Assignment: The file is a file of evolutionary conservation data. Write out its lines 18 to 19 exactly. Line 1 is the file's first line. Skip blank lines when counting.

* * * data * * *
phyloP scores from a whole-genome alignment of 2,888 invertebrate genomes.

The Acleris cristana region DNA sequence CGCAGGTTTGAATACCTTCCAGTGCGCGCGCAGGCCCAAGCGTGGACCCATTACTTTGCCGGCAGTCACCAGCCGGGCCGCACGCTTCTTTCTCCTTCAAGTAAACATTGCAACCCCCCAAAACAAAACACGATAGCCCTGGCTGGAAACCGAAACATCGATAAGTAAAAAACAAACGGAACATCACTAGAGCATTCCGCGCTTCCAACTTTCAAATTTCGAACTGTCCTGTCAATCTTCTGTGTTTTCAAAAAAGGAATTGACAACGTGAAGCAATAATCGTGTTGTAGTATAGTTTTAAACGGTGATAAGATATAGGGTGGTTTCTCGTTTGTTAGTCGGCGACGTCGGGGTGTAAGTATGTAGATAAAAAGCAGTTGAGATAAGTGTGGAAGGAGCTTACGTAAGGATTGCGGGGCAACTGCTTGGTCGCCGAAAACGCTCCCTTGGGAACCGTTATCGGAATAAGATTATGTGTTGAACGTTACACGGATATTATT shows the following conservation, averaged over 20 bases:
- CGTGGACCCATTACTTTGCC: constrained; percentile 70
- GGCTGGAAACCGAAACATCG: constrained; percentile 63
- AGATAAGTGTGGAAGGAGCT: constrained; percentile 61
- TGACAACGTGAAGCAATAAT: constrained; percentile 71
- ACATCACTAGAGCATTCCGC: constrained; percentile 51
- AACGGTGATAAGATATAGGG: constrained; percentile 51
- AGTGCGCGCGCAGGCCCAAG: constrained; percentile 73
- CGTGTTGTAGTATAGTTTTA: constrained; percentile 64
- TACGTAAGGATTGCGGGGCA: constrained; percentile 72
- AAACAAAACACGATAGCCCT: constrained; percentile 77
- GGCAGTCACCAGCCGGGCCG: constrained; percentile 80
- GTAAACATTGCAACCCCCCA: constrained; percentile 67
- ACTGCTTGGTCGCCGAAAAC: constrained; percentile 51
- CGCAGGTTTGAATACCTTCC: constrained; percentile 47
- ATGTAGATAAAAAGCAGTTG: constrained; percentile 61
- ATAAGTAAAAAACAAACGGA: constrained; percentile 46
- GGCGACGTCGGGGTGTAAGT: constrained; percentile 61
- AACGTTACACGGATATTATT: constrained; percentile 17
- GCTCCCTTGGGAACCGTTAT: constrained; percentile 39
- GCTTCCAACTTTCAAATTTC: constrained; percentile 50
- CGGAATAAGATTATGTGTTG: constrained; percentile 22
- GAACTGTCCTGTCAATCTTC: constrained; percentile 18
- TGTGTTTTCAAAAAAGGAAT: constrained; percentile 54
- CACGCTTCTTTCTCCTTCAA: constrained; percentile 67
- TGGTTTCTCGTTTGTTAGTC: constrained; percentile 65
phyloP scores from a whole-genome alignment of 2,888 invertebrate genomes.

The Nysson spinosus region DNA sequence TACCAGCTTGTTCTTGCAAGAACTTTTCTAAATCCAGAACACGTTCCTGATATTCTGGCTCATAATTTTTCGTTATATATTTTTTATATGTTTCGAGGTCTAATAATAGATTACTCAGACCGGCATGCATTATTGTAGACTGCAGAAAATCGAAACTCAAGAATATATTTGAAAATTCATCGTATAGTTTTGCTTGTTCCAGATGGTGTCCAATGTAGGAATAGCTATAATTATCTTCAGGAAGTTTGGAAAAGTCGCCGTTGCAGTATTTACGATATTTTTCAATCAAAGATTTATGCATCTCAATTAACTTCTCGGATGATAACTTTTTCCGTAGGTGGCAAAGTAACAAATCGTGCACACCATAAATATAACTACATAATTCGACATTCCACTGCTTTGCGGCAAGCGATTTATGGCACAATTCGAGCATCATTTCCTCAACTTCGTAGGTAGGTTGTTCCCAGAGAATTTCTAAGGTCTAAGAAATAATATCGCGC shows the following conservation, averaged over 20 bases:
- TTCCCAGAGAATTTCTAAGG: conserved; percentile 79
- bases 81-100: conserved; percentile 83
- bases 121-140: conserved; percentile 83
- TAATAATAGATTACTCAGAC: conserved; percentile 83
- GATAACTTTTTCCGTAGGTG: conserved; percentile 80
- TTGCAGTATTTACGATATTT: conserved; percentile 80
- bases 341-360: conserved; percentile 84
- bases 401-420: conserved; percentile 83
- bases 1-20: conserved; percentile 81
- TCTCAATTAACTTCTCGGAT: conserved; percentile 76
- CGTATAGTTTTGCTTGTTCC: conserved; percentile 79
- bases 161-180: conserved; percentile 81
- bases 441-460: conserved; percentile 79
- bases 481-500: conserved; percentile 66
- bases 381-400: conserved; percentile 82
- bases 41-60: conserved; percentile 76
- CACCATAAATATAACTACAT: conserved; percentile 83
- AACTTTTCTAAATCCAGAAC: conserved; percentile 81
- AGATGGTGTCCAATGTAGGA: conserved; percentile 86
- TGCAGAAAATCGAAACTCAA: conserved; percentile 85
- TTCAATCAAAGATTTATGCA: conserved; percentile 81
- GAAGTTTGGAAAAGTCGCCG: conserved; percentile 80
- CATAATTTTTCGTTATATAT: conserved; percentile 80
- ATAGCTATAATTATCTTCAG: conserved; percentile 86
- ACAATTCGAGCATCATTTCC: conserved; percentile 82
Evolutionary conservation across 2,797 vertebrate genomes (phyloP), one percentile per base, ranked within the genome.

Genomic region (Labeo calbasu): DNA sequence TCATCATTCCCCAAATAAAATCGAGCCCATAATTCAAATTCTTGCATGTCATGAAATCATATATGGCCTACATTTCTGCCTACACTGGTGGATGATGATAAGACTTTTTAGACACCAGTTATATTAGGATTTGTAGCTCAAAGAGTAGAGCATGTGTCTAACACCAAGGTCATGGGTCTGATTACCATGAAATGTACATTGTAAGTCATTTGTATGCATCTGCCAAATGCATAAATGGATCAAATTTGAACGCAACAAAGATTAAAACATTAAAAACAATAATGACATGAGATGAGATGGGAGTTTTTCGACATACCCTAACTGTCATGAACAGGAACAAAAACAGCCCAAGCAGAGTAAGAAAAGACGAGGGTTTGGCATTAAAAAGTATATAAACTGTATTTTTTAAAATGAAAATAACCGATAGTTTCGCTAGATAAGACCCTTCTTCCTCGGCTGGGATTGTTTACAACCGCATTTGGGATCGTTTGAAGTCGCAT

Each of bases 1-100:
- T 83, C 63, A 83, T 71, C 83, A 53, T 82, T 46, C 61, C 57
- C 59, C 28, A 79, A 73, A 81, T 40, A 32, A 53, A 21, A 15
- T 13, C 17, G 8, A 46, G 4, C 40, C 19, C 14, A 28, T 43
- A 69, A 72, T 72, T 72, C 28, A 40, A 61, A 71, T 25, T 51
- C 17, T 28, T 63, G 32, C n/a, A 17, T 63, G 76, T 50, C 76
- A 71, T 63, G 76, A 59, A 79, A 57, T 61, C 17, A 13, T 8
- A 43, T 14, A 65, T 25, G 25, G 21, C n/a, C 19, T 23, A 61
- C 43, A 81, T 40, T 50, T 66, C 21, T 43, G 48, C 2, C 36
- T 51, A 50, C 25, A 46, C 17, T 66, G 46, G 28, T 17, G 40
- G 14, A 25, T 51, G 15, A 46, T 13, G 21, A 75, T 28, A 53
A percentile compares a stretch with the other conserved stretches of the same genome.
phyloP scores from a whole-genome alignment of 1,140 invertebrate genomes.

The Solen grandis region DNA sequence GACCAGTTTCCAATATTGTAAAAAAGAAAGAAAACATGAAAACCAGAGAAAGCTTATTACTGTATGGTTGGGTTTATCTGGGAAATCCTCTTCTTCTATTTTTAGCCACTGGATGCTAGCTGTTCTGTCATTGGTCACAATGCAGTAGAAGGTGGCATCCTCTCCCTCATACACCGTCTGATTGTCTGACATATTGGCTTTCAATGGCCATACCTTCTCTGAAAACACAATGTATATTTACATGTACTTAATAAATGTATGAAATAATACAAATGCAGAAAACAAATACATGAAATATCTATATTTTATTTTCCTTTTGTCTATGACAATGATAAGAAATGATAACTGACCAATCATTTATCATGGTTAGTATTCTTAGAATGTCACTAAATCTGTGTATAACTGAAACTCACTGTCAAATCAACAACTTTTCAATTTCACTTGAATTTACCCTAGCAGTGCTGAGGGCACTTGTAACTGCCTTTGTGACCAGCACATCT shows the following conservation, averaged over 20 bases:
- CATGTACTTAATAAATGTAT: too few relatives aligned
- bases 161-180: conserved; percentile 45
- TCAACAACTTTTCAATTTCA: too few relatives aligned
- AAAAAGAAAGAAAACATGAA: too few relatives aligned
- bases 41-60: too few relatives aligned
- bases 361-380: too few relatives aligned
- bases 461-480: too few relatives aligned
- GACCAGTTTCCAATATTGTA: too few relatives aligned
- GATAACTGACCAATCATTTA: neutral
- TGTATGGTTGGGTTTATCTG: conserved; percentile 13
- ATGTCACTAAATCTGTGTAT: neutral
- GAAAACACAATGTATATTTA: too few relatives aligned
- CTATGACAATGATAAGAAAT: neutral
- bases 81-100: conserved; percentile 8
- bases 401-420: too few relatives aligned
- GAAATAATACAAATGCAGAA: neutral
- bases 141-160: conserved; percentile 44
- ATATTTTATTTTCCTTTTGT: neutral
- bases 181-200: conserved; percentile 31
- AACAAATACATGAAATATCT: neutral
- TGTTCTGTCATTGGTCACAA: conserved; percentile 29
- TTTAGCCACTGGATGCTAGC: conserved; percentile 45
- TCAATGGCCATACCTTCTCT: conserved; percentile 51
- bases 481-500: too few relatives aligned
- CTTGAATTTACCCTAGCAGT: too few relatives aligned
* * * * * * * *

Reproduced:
- ATAAGTAAAAAACAAACGGA: constrained; percentile 46
- GGCGACGTCGGGGTGTAAGT: constrained; percentile 61